The Superior Court of California for the County of Los Angeles has added to a growing judicial consensus that forum-selection bylaws adopted in conjunction with public-company mergers will be enforced to direct transaction-related litigation to a single board-designated forum. RealD Inc. is a Delaware-chartered, California-headquartered corporation. When the company’s board of directors approved a merger agreement with Rizvi Traverse Management LLC, a California-based private equity firm, it also adopted a bylaw requiring that any fiduciary-duty litigation involving the company be brought in the courts of Delaware.

Do You Have to Disclose a Government Investigation?

Deborah S. Birnbach is a partner in the Litigation & White Collar Defense Group at Goodwin Procter LLP. This post is based on a Goodwin Procter publication by Ms. Birnbach and Michael T. Jones.

After receiving an inquiry from a government agency, such as a subpoena, a Civil Investigative Demand (“CID”), or an informal request for information, public companies ask whether they must disclose publicly that they may be under investigation. A corollary question to public disclosure is how broadly to disclose internally, to lenders, or to D&O insurers.

The standards for disclosing government investigations are not straightforward, due in part to an absence of cases and SEC interpretive guidance providing meaningful direction on this topic under the securities laws. As a result, disclosure practices vary. Companies sometimes disclose investigations upon receipt of a subpoena or CID, some wait until an intermediate stage after the investigation progresses, and some wait until the SEC advises the company that it tentatively decided to recommend an enforcement action by sending the company a “Wells” notice [1] or until the investigation is otherwise nearing conclusion. However, a few recent cases out of federal courts in the Southern District of New York and the Court of Appeals for the Ninth Circuit in California provide some additional guidance for companies navigating this issue.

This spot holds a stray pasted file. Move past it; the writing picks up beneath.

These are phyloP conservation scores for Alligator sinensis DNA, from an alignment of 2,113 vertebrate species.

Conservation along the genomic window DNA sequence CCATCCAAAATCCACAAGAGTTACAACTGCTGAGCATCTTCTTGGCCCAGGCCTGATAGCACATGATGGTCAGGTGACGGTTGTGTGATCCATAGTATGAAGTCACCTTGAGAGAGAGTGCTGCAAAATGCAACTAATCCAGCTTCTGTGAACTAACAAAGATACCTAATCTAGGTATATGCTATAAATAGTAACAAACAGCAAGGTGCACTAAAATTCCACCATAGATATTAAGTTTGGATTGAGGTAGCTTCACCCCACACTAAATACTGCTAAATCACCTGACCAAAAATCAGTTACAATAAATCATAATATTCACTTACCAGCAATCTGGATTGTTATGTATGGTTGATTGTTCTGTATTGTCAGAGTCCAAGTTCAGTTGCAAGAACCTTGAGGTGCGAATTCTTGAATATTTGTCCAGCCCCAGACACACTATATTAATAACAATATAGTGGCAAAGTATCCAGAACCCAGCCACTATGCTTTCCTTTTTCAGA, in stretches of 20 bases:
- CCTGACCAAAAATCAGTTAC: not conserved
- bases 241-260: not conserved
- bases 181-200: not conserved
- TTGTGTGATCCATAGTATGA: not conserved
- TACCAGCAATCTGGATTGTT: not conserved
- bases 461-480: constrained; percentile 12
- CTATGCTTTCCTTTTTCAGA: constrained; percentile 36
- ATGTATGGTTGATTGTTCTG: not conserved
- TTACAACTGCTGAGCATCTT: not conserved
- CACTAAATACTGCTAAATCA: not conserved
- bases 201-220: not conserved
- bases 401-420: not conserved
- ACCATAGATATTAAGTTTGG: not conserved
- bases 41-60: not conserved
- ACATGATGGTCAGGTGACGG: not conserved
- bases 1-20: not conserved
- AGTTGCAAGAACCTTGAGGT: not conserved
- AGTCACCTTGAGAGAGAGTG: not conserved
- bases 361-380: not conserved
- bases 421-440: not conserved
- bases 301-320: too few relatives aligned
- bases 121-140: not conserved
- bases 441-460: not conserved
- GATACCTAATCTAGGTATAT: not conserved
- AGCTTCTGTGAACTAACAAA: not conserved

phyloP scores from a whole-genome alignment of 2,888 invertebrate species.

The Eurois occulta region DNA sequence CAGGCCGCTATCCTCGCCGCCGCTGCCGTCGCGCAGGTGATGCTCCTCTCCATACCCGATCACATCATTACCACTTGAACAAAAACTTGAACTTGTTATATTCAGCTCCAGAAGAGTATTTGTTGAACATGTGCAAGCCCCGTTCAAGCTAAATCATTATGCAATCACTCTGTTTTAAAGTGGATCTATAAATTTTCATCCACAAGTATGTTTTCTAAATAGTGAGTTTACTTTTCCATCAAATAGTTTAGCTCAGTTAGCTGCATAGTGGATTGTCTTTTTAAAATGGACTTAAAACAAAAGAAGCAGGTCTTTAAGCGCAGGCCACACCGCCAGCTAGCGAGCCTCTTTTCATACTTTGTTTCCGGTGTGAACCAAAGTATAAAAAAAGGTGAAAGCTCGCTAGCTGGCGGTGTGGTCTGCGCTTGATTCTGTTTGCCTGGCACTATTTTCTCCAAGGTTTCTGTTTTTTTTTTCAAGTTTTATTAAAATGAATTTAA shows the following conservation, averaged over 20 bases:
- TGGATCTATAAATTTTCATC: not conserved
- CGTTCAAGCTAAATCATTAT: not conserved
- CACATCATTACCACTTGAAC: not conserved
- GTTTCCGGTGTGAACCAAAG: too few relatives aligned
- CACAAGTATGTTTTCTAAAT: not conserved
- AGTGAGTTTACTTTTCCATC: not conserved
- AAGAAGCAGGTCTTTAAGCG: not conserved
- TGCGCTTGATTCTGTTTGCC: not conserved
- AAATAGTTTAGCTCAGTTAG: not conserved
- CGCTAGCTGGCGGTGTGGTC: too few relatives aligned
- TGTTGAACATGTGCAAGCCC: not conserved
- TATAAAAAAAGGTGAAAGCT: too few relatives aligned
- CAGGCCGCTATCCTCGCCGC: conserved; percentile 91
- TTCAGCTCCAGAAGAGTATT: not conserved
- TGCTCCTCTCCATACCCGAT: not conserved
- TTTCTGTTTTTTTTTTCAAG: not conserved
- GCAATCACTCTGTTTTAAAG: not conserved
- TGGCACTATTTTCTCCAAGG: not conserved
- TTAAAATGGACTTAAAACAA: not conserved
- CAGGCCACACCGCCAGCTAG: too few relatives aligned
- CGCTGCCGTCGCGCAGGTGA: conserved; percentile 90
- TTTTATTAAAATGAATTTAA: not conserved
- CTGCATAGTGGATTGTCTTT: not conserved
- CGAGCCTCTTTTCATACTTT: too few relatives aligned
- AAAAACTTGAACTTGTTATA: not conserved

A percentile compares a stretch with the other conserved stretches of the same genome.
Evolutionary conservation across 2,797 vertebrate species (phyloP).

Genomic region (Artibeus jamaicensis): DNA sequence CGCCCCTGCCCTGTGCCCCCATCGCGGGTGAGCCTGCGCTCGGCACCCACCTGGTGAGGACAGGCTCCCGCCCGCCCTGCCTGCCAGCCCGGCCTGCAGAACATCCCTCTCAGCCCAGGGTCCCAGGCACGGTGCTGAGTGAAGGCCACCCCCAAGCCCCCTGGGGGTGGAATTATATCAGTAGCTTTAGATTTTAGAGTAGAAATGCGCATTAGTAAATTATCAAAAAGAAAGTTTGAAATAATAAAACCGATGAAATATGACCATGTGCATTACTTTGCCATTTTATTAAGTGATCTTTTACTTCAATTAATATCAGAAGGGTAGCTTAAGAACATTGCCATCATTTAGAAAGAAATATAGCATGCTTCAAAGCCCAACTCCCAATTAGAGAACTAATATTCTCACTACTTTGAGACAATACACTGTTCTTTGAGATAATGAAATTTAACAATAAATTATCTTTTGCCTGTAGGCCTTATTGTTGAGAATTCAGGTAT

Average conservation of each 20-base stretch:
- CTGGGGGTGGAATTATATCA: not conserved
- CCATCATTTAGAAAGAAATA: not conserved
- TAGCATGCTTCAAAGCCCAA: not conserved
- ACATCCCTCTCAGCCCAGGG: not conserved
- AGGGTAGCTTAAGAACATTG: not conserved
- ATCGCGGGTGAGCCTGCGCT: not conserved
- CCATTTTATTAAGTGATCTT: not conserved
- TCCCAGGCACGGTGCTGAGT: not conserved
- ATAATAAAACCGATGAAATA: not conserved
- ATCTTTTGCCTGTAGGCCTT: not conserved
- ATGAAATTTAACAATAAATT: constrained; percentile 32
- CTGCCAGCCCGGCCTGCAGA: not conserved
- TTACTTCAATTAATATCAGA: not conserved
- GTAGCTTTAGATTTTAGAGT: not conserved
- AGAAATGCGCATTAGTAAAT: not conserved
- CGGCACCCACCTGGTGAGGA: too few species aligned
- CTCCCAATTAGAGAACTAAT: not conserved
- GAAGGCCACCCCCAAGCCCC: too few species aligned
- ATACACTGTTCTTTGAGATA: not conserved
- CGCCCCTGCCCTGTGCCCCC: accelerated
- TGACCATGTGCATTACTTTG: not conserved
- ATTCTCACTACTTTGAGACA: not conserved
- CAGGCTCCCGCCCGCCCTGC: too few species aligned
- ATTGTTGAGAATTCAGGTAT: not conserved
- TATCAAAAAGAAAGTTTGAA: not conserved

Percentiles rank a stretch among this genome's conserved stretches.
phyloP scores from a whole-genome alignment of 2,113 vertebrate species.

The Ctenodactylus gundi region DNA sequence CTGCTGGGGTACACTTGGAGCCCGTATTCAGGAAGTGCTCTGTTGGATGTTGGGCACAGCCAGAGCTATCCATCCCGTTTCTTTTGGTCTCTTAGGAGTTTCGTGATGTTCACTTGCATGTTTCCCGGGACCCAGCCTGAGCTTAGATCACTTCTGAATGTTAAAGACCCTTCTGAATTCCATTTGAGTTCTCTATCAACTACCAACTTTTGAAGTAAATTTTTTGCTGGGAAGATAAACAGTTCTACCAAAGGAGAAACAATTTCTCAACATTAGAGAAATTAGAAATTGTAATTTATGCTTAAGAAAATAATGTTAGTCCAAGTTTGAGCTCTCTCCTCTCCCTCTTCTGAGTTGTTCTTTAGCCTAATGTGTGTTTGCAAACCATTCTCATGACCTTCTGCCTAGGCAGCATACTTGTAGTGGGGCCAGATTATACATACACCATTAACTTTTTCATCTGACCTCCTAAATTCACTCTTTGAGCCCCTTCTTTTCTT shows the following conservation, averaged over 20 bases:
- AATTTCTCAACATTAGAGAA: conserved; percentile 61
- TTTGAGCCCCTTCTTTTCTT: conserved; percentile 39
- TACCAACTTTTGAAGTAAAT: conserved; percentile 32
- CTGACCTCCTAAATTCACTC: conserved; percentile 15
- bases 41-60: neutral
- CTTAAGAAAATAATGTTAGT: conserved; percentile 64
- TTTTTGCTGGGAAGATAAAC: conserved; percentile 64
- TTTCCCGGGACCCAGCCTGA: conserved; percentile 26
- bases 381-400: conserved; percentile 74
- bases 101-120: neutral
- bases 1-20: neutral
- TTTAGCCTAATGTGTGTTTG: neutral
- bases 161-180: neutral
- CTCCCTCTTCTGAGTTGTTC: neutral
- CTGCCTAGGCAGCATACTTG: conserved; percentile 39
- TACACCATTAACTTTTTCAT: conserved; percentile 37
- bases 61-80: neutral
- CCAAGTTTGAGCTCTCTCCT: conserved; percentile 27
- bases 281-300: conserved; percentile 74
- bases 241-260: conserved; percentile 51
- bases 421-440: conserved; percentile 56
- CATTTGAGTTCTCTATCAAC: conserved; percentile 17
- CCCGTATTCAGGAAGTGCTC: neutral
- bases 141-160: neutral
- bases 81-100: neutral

Institutional Investors and Trends in Board Refreshment

Cam C. Hoang is a Partner at Dorsey & Whitney LLP. This article is based on a Dorsey & Whitney memo by Ms. Hoang, Gary Tygesson, and Ime Ibok.

As many institutional investors have concluded, prevailing governance policies and practices have not produced desired board refreshment, which these investors would support in order to strengthen expertise, promote diversity and provide fresh perspectives in the board room. At the same time, companies and investors alike appreciate that term and age limits, as they have been typically applied, may not be the solutions, because they force the arbitrary retirement of valuable directors.


Takings Claims in the Aftermath of the Financial Crisis

Julia D. Mahoney is the John S. Battle Professor of Law at the University of Virginia School of Law. This post is based on Professor Mahoney’s recent article, Takings, Legitimacy, and Emergency Action: Lessons from the Financial Crisis of 2008, published in the George Mason Law Review.

In times of crisis, governments do things that fall outside—sometimes far outside—the norm and reduce or destroy the value of resources held by firms and individuals. Aggrieved owners may then sue the government, arguing that they are entitled to relief because the public action complained of amounts to a taking of their property. The financial crisis of 2008 and its aftermath have generated a cascade of such lawsuits, including highly publicized ones involving equity holders of Fannie Mae, Freddie Mac and American International Group, Inc.